� Copyright 2019 by Anne Organista
He walked in with an easy gait, bowed his head slightly and took a seat at the back of the room. As he fished out his book and pencil from a worn-out, navy backpack, my eyes trailed down to his forearms and the band aid stuck on his left elbow, the blue jeans torn at the knees, and the dirty sneakers that perhaps had seen too many bad days.
I asked for his name and he answered in a low voice, 'Daniel'. Frequently, students are reluctant to speak in class, especially on their first day, and my new student was no different. 'I'm from Guatemala,' he spoke, almost in a whisper, as one student asked him for his home country. Not wanting to put him on the spot on his first day, I welcomed him to the class and continued the lesson.
Throughout the session, Daniel remained quiet, answering only when called. His interaction with the other students however was not lost on me. I noticed that he seemed to have greater facility for the English language compared to his classmates. Several times, I caught him explaining the exercise to Jorge, the student seated next to him. He finished the exercises faster than the rest and in one speaking activity, I found him teaching his partner the target language they were tasked to practice. Checking his work, I called his attention to a few errors though it was, by far, nearly the best I had seen that day.
Soon, our two hours of class time was up and as students said their goodbyes and left, he approached me, speaking in the same low voice, 'Thank you teacher'. I smiled and asked how he found the class. 'Good. I see you tomorrow, teacher!'
The days following that first session, Daniel came out of his shell, gained his confidence and became more at ease. He spoke more often too, laughed at the funny mistakes his classmates made, and continued to coach Jorge, now his permanent seatmate in class. One time, I saw him looking intently at the board while the others were writing on their notebook. I asked him if anything was wrong and shyly, he pointed to a word on the board and asked me to pronounce it. He turned one ear closer, mouthing the word as I said it.
'Sit,' he repeated. 'That's right,' I said, smiling. But a deep frown still lined his face, and he continued.
'Teacher, you say earlier, take your seat. Is the same?' he asked, pointing to the word on the board. I broke into a huge smile as I recognized his confusion.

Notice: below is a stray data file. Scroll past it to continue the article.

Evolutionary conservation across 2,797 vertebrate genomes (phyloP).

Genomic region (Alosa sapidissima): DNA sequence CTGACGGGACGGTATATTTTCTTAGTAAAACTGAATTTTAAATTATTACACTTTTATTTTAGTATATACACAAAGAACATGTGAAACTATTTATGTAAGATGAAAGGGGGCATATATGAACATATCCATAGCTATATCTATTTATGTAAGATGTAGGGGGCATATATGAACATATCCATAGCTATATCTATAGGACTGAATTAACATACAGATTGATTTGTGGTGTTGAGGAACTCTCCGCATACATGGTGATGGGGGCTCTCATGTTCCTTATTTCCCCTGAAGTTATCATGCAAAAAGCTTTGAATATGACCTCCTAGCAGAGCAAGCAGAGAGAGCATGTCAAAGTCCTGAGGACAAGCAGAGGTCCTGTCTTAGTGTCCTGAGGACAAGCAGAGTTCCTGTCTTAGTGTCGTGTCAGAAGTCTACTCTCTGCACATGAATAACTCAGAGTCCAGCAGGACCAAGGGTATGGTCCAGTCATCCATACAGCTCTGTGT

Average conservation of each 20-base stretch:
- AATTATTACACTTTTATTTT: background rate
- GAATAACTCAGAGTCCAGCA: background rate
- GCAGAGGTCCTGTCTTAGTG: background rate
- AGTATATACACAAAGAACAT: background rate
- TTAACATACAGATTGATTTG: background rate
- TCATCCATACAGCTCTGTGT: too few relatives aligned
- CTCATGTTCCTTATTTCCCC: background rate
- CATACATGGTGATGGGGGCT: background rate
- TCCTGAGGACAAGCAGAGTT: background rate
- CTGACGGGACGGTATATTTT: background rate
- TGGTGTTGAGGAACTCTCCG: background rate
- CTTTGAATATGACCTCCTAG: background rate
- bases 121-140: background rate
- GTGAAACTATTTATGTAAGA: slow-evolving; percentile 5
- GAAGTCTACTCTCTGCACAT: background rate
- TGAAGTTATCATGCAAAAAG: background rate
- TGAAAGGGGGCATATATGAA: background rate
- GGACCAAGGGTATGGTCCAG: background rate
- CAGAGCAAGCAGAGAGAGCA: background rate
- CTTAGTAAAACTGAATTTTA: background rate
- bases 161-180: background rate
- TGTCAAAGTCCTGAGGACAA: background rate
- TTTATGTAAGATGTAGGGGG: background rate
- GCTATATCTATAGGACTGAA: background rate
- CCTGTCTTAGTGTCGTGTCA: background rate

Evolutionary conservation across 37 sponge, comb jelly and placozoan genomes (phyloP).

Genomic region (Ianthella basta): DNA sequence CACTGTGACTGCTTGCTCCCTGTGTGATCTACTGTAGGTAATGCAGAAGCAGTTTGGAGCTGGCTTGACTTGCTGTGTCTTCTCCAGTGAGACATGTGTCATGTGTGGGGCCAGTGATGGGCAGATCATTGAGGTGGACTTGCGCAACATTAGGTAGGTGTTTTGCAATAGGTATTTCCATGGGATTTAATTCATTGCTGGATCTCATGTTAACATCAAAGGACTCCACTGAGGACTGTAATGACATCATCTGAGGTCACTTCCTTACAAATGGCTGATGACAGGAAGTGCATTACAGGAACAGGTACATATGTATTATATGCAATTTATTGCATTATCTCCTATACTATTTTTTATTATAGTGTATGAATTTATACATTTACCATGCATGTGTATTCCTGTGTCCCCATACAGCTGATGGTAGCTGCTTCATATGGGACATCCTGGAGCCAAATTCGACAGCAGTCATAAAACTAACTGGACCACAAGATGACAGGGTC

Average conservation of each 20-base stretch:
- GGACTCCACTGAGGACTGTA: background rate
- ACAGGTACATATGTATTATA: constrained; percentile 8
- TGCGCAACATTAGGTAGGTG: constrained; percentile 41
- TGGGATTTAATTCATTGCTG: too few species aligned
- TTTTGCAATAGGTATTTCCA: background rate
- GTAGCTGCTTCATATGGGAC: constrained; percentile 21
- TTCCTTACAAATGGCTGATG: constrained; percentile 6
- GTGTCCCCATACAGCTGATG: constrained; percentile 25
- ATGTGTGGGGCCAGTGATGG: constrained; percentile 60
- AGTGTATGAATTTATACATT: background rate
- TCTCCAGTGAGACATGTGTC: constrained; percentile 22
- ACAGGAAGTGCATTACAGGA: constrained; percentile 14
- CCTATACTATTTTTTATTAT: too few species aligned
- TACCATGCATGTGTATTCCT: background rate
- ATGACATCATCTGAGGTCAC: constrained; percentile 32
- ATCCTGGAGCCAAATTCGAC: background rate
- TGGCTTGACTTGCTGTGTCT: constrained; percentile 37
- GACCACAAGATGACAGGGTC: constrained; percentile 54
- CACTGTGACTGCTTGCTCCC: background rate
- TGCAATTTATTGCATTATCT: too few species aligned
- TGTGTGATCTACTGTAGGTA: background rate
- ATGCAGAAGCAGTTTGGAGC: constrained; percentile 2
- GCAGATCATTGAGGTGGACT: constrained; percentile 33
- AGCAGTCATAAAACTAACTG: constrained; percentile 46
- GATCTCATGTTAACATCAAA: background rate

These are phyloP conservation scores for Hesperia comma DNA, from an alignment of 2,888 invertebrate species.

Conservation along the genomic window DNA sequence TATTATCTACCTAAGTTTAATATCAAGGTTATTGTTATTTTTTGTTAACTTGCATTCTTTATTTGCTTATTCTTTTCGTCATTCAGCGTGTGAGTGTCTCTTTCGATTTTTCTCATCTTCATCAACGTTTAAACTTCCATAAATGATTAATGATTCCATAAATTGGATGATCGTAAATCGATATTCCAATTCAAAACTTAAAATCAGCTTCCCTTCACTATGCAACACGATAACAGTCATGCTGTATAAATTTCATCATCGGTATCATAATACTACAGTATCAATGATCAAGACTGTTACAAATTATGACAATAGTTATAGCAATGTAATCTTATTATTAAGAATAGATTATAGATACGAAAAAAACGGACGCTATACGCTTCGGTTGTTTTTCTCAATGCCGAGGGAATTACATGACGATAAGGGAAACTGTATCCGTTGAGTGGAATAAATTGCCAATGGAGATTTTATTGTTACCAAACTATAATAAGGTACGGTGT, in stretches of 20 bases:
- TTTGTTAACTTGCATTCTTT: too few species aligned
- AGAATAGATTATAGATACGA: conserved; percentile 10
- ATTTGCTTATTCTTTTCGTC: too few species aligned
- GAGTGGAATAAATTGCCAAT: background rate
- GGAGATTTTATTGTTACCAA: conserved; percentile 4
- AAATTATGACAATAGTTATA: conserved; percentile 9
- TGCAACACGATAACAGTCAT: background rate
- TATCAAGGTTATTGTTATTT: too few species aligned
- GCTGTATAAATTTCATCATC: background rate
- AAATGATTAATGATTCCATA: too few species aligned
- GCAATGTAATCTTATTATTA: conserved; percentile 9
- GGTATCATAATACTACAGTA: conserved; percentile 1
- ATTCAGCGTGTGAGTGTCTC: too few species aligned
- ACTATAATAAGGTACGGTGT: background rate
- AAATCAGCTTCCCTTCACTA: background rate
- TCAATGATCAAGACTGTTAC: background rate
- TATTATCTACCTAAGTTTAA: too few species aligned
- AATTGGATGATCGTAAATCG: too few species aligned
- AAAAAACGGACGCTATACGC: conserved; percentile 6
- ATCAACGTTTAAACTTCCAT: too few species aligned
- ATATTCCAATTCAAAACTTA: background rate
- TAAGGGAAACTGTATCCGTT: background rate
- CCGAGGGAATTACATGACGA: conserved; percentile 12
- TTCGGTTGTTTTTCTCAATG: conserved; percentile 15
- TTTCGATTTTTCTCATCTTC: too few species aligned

'Oh! That's pronounced as s-e-a-t! It's spelled this way.' I wrote the two words on the board and showed him how each was pronounced.
'Not the same?' he asked.
By this time, the other students had finished writing and volunteered to differentiate the two words in question. Jorge, his seatmate stood up, went up to the board and pointed at the words I had written.
'Daniel, look!' Jorge pointed to 's-i-t' and motioned the act of sitting down. Then he pointed to 's-e-a-t' and drew his attention to a chair. 'Understand?'
All eyes turned to Daniel as he broke into a wide grin and did a high-five with Jorge. My whole class applauded as I beamed at the two men, noting the kinship that had developed between them. But it was Daniel's next words that rocked my heart.
'Good job, Jorge! I don't know this. Thank you.'
The words 'good job' was one of the many words of affirmation my students had picked up in class. I may have said them on various occasions without much pause but apparently, the words flattered them and had become a constant source of motivation. And when Daniel said it to Jorge, I realized he didn't only mean to flatter his friend. He wanted to encourage him too, for something his friend had managed to do well.
I came to know more about Jorge and Daniel during our early morning conversations before class. In these brief interactions, Daniel told me his dream of studying Culinary Arts. He had started out as a dishwasher at an Italian restaurant but his promotion to performing simple cooking duties within a couple of months and his manager�s praise of his work instilled in him the possibility of doing and possibly, becoming more. Jorge, on the other hand, dreamed of a better job so as to help his family back home in Ecuador and see that his children have better lives than what he had.